BAGHDAD // A decision to put 20,000 sacked Iraqi army officers back on government payrolls as of today, has been widely interpreted as an act of political opportunism, despite official assurances it was not timed to coincide with the upcoming election. The ministry of defence announced the move on Friday and was immediately accused of electioneering - attempting to win votes in support of prime minister Nouri al Maliki. Defence Minister Mohammad al Askari insisted the step was a matter of budgeting and unrelated to the ballot - now just a week away - a claim that was dismissed by incredulous politicians and former Iraqi soldiers.
"It's an act of supreme propaganda, it's a ploy to buy votes," said Gen Jasim Mohammad, a former officer who was purged from Iraq's armed forces after the 2003-US led invasion, along with every other soldier. "The government has had four years to do this, but decides it will a week before the election. How can that be a coincidence? Buying votes is illegal but this is an attempt to buy the support of 20,000 soldiers and their families. It's a trick that might be worth 100,000 votes if people fall for it."
Among politicians from all sides competing against Mr al Maliki's State of Law coalition, there was a sense of anger and disbelief. Shiite candidates expressed alarm over the prospect of Baathists being returned en mass to the military, while Sunni's regarded it as an unashamed attempt by the prime minister to retain his position "at all costs". "Maliki wants to get the Baathists on his side with this reinstatement of the officers," said Hassan al Rubaie, a sitting MP standing for reelection under the Iraqi National Alliance, the main sectarian Shiite list. "I am certain there will be questions to ask about the legality of this, under the constitution all officers should be vetted by the Justice and Accountability [de-Baathification] Commission and there is no indication this review has been done.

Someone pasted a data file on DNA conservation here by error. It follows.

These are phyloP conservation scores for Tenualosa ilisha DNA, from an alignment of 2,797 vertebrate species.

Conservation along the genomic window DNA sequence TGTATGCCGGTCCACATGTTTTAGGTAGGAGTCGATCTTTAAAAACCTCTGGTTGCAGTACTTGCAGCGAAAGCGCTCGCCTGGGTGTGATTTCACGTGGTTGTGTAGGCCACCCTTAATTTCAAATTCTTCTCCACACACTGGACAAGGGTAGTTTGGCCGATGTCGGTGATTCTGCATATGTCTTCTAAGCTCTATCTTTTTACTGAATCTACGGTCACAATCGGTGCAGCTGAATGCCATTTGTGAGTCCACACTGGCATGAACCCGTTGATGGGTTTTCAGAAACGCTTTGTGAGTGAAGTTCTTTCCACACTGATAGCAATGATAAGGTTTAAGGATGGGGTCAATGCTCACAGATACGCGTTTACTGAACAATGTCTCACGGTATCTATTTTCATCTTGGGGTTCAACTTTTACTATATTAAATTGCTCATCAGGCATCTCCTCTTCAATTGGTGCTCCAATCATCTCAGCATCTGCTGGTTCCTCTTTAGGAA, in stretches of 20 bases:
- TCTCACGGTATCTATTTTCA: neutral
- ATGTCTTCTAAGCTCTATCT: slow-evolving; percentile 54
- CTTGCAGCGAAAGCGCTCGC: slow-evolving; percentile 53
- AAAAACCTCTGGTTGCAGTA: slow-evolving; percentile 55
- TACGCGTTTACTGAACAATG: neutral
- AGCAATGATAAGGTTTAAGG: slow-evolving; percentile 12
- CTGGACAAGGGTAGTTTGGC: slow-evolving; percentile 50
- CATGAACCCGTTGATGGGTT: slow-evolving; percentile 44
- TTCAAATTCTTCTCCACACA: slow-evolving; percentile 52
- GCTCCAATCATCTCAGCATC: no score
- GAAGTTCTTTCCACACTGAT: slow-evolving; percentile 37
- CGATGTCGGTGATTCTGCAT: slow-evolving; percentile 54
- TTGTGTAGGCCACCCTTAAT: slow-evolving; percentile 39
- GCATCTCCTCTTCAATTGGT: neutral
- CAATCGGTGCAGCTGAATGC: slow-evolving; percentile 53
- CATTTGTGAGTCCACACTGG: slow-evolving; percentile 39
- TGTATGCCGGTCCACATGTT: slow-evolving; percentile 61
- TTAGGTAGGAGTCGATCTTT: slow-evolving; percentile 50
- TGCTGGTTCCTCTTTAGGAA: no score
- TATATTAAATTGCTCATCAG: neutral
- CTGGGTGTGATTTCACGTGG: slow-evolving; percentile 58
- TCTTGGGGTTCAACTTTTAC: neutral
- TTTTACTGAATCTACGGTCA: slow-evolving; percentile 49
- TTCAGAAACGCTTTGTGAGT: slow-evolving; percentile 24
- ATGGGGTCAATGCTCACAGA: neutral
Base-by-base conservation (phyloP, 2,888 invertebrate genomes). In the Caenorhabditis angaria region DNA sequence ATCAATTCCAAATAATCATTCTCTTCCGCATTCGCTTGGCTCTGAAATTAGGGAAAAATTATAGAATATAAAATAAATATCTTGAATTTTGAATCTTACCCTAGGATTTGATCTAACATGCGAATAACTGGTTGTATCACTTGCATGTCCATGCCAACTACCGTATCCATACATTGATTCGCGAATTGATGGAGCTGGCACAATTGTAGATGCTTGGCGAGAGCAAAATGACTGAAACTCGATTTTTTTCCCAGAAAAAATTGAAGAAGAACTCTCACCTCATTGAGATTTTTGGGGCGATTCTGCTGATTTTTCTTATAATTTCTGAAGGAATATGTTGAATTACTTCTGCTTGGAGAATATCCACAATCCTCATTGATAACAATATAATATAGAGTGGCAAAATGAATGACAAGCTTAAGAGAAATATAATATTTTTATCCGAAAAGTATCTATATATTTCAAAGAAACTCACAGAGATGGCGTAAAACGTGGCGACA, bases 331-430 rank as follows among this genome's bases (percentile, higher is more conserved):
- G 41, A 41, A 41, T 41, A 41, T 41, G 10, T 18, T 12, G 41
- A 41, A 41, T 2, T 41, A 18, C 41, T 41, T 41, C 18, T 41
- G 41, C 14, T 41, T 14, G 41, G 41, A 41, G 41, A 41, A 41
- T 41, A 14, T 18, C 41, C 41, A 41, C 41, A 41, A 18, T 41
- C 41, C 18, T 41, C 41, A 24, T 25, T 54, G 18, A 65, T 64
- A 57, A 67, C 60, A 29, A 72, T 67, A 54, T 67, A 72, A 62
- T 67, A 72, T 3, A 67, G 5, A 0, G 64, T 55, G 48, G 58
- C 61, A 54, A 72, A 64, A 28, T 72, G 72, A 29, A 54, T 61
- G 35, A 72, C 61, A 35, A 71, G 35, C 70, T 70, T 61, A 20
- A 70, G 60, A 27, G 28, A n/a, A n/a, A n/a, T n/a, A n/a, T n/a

"There is no question in my mind that this is an advertisement, it's a part of Maliki's campaign." Abdel Karim Samarie, an MP allied to vice president Tariq al Hashemi, part of the Iraqiyya alliance, said he and other representatives in parliament had lobbied repeatedly for the officers' reinstatement, only for their requests to be denied. "For the last three years we have been calling for this", he said.
"There have been cross party negotiations with Mr Maliki's government to try to make this happen but they were always rejected. "Why does he suddenly agree now? What has changed? The only thing is that there is an election on. This is part of the game." Within the ministry of defence however, there was an insistence that, rather than being narrowly political, a step had been taken that the whole country should agree with and view as non-partisan.
"These are not Baathists coming back, they will still be checked by the Justice and Accountability Commission," Ahmad al Khafraji, a defence ministry official, told The National. "These men have badly needed experience that will be important to the security forces in making the country safe. "We need their skills and the extra manpower. These are not former regime loyalists, they are trained soldiers who had to join the Baath party to get work."
A heated election campaign has been characterised by a return to sectarianism that has concerned many ordinary Iraqis, politicians and analysts. In particular the exclusion of scores of election candidates from the ballot by the Justice and Accountability Commission over alleged links to Baathists has stirred controversy. Shiite candidates control the commission and made their recommendations for exclusion based on unpublished evidence, with the appeal process cut from 60 days to less than a week. Senior politician Salah al Mutlaq, an MP in the current parliament, was the most prominent figure to be barred. He initially withdrew his party from the election, but changed his mind last week.
Gen Mohammad, the former army officer sceptical of the reinstatement, said it failed to address the underlying issues of an army that, like Iraq, had come to be excessively defined according to sectarianism. "The government under Saddam Hussein introduced a system to know who was Sunni, who was Shiite, who was Christian and so on," he said. "If Maliki really wanted to heal the country and the army and improve security, he could have reinstated these officers a long time ago and he could have stopped collecting information about soldiers' sect and religion.